The odds of footballers across the world surviving an on-pitch sudden cardiac arrest may be significantly improved with today's announcement of the new FIFA Medical Emergency Bag (FMEB) which will be issued to all of FIFA's 209 member associations.
Presenting the FMEB backpack to the congress delegates, FIFA's Chief Medical Officer Professor Jiri Dvorak, said pitch-side medics and first responders will be trained to use the potentially life-saving technology. The critical element of the FMEB is the automated external defibrillator (AED), easily visible in a clear pocket at the front of the bag. This portable device can immediately diagnose suspected heart problems and defibrillation can be initiated if the heartbeat appears weak, irregular or has stopped altogether. The bag also holds an instructional video and a medical emergency kit.
“Global use of defibrillators is one of the highest priorities for FIFA in our battle to prevent sudden cardiac death on the pitch”, explained Michel d'Hooghe, Chairman of the FIFA Medical Committee. Prof Dvořák added: “The high specification of equipment in each one of these bags comes as standard and is a first for the world of sport. We hope that the FIFA Medical Emergency Bags will lead the way for other sports federations to adopt their own safety bags”.
Poignantly, the congress delegates were reminded of the upcoming 10th anniversary of the death of Marc-Vivien Foe, the Cameroonian international midfielder who suffered a fatal heart attack on the pitch, at the age of 28, during the 2003 FIFA Confederations Cup in Lyon, France. Other high profile cases include Fabrice Muamba, who suffered a cardiac arrest during an English Premier League match in March 2012. He recovered despite his heart having stopped for more than an hour, thanks in part to the fast action taken by medics who used a defibrillator on the sidelines.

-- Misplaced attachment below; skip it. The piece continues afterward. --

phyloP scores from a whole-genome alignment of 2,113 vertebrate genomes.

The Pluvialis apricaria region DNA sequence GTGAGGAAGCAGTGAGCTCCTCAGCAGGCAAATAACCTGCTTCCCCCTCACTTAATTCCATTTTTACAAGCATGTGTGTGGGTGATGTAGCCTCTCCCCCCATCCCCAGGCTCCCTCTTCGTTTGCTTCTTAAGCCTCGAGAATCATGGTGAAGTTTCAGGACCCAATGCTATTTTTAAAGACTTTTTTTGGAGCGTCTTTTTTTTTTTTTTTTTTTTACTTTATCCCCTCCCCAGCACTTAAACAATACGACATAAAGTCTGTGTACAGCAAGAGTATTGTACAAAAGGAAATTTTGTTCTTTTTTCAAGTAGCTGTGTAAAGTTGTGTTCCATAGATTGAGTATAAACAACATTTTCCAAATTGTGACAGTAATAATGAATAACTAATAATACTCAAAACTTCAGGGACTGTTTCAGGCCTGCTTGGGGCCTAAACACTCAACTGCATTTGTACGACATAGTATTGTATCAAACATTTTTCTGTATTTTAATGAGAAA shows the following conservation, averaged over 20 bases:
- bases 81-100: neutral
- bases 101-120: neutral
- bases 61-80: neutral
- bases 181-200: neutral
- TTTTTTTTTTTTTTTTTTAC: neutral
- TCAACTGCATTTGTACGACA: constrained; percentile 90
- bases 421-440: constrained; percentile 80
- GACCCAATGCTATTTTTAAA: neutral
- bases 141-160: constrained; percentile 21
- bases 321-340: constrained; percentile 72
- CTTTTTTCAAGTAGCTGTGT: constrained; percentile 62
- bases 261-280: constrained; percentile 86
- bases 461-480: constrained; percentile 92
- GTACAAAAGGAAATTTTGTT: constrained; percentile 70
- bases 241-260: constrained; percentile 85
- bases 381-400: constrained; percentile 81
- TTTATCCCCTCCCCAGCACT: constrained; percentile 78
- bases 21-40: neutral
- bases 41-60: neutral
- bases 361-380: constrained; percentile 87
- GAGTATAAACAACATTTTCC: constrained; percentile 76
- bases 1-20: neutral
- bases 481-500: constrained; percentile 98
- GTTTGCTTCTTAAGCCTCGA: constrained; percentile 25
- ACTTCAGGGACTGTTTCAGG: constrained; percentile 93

In the decade since Foé's death, F-MARC, the FIFA Medical Assessment and Research Centre, has worked together with the world's leading researchers in sports medicine to introduce new measures to tackle sudden cardiac arrest. Medical examinations are now conducted prior to all FIFA competitions for all players and referees to help to identify those who are predisposed towards cardiac issues. F-MARC has also developed education programmes for sports physicians, paramedics and sideline medical staff to deal with the immediate response and treatment of SCA in the critical minutes after a collapse.
The lifesaving medical kit is contained in a bag chosen by the team at F-MARC who carried out extensive research into the most hardwearing design for the FIFA Medical Emergency Bags. A similar model of bag is currently used by the US and South African armies.
As well as being sent to all 209 of FIFA's Member Associations, the FIFA Medical Emergency Bags will be also be introduced pitch-side at all the stadiums hosting matches at the FIFA Confederations Cup in June 2013.